Why would your life insurance claim be rejected?

By Danielle van Wyk

The notion of life insurance is typically to make sure that your family is taken care of in the event of your death, but what if once you’ve passed on your family’s claim is rejected? Justmoney takes a look at why your insurance company could deny your life insurance claim.

According to 1Life insurance, the below are possible reasons for rejection:

1. You withhold information from a provider: Typically the most common reason behind an insurer refusing to pay out is because of non-disclosure of relevant information.

“Here are two examples of what would be considered non-disclosure (or fraud):

  • You develop cancer before taking out a policy and don’t tell the insurer.
  • You say on your application form you don’t have a heart condition when in fact you have a strong suspicion that you do, but have not yet had medical confirmation.

In these instances, the life claim can be rejected or the pay-out reduced,” states 1Life.

2. Your payments are not up to date: Because a policy is a legal contract where you pay a monthly premium in return for cover, it needs to be upheld from both sides. “Stop (or forget) to pay, and that contract no longer exists, because you have not kept your side of the bargain,” adds 1Life.

One of two situations typically occur:

  • You fail to pay the regular premium for one or two months, in which case your cover is suspended or,
  • You fail to pay for several months, in which case the contract could be terminated, in which case there is no possibility of claiming.

3. You failed to update your provider on certain life changes: “Many people think once they’ve bought life insurance they won’t have to think about it again. However, you need to update your policy if you adopt riskier behaviour, as this will affect your cover - either in terms of the premium you should be paying, or because insurers will not cover some behaviours, for example taking drugs, dangerous sports, etc.,” 1Life explains.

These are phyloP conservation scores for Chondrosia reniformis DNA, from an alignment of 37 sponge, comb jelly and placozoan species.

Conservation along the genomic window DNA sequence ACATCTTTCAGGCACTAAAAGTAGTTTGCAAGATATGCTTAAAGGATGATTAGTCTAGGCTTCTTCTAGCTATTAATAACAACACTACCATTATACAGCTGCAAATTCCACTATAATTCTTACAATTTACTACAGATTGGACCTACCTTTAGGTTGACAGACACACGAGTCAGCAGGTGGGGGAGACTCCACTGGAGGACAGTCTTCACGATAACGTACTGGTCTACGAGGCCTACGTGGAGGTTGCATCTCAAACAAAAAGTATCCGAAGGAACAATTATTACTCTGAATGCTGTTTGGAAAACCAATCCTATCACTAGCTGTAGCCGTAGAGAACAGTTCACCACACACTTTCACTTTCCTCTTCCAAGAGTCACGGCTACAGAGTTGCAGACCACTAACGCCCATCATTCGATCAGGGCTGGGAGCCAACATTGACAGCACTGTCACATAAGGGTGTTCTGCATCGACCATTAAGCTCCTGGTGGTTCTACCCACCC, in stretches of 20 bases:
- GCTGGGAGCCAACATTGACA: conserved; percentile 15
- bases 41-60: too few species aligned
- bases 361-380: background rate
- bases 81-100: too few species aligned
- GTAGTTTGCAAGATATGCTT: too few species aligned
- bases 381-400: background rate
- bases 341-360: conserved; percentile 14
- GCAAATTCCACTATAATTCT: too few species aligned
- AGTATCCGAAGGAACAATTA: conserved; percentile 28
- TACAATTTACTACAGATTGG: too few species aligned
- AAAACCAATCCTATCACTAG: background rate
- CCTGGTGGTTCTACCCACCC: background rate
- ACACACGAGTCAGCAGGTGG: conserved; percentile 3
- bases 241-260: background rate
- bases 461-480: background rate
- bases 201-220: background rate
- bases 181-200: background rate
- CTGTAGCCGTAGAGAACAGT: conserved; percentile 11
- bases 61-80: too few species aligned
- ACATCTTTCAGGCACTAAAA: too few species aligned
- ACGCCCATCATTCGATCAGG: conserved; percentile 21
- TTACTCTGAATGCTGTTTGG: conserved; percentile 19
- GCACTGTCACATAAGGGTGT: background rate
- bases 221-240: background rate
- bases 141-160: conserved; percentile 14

4. Certain policies only cover accidental death: It is important to note that accidental death cover is a separate product, but is complimentary to the life insurance product. Despite the high rates of non-communicable diseases, people still fear accidental death more. As a result according to 1Life they tend to only cover themselves for this.

“This can be a shock to the policyholder’s family if he/she dies of natural causes. Certain policies might also impose a waiting period on terminal illness claims, i.e. they will not be covered for a certain period of time after policy inception. A terminal illness is considered to mean a rapidly progressing sickness where your life expectancy is deemed to be no more than one year and that has no available cure,” 1Life highlights.

Another important point to make is that suicide is typically not covered by life insurance policies for the first two years, and thus these policies will not pay out if the person commits suicide within that exclusion period.

“It is very important to read through your policy carefully and take note of all the do’s and don’ts. Policies will often have various exclusions coupled to them, such as travel exclusions or medical exclusions,” states Will Keevy from Insurance Busters.

These exclusions are usually stipulated at the inception of the policy contract and seeks to inform the policyholder about what the policy will not cover.

Another common exclusion is the “high risk job exclusion” notes Keevy. “Here your policy can refuse to pay out if you are killed on the job. These high risk jobs usually include things like being a rigger for example.”

The deputy Ombudsman for Long term insurance Jennifer Preiss added: “Claimants should also make sure that they claim as soon as possible after a claim arises as policies often carry a time limit in which the claim has to be submitted to be considered. If submitted late the claim may be declined by the insurer. This is particularly so with group scheme policies and funeral policies.” 

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